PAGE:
Unfortunately, this isn’t exactly carrying me where I wanted to go–where I want to go is to a place of utter simplicity–I live a life that is pared down in every way to just the very essential things I should be doing, and I learn to not get caught up in diversions and distractions.

Seminary has been good for me

Seminary has been good for me, though I am loath to consider myself as one of those individuals who come to seminary looking to be fixed. I don’t think of myself as being any more or less broken than anyone else. I may never be the perfect sort of pastor, but I don’t see why I can’t become successful in at least a small capacity of loving and helping others in a disinterested sort of way–by disinterested I mean something like being altruistic, not concerned with how I am paid back, if ever.

Maybe I won’t ever be a pastor or chaplain, but I certainly would like to find that church which really does need more helpers to sustain its life and community and presence in the world. I don’t need to be the star of the church recognized in every bulletin or seen at the front of the church every Sunday with my hands in everything, sitting on every committee and trying to help out in every single way imaginable. But likewise, I don’t want to raise my hand fervently as someone who wants to do more and be a part of more and then get called upon once a year to deliver a bucket of ice and few jugs of tea to a committee of the really important and recognized people of the church. It’s kind of the same thing with life and places I’ve worked at–if you ask to help too much people become suspicious of you and either avoide asking for your help or they decide you are a subhuman worthy of being used up in every imaginable way.

Seminary has taught me a lot about slowing down and meeting people in various modes of time and space that aren’t necessarily set to a calendar full of blocked-off meetings and walled-off moments where they are deigning to give you thirty minutes of their extraordinarily precious and valuable time. There are still people out there who will pause and have a human conversation with you without tapping their foot impatiently because they have somewhere more important to be.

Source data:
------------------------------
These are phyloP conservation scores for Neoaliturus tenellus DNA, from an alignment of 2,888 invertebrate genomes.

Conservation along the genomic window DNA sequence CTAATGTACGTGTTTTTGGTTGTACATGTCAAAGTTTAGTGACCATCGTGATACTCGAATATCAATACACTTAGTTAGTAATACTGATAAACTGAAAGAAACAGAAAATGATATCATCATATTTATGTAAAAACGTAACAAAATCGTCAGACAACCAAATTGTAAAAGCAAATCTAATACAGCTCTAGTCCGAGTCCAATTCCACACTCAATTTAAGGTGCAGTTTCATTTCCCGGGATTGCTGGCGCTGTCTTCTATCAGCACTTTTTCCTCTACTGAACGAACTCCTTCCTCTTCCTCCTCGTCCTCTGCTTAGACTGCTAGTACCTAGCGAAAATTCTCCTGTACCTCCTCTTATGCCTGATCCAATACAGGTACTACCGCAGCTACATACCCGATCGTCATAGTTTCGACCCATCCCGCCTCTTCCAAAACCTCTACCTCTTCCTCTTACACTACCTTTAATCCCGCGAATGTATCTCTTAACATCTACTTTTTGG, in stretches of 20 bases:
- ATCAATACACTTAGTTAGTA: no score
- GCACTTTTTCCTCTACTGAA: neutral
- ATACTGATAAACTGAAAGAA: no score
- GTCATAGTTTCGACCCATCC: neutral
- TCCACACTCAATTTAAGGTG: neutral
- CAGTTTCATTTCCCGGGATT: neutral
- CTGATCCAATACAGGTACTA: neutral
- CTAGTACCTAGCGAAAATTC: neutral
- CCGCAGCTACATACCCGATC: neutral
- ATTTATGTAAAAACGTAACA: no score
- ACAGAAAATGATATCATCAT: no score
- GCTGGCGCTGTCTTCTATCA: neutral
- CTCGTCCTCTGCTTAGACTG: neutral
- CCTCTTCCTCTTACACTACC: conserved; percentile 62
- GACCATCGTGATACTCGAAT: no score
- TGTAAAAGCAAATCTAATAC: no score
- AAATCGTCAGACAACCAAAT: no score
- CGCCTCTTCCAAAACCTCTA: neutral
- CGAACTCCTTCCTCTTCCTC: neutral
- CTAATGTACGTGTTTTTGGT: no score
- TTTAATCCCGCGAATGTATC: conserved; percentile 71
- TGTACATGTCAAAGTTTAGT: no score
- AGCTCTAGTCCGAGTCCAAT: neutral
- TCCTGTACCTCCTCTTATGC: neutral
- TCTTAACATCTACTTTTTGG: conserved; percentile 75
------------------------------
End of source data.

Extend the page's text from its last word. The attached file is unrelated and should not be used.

I think that I will come out of here with my faith much stronger, because it has been so rigorously and thoroughly tested. What remains is a deep love for Christ and a desire to be in a more profound relationship with Christ and have a receptivity to how the Spirit moves. What is gone is my sense of a need to be a part of a given denomination, or carefully build up a social justice resume by being seen on Facebook doing highly visible things. What only lingers a little is a sense that I can somehow find something of deeper meaning by reading more and more books. I do think that books are ultimately just distractions if they become the go-to when you are seeking to have a more meaningful and thorough relationship with Christ in your everyday life. Books before prayer, books before communion with others and taking communion, books before worship, books before the Book, books about everything tangentially related to the time and place of the appearance of Jesus Christ, but never a moment of just putting all of the books aside and talking plainly and directly to Christ while reading some of His words from the Bible.

The honest and immediate nature of the act of being seized by the face of the other–Levinas–is a great gift from the seminary. This is much closer to how I think Christ intended us to respond to and interact with others as Christians. Being a better Christian is ultimately about becoming a better human being in all of the most virtuous and ethical ways imaginable, without getting caught up in human-generated laws, norms, codes and straitjacket ways of being that can drive you crazy no matter which side of the political aisle or what brand of Christianity you attempt to align with.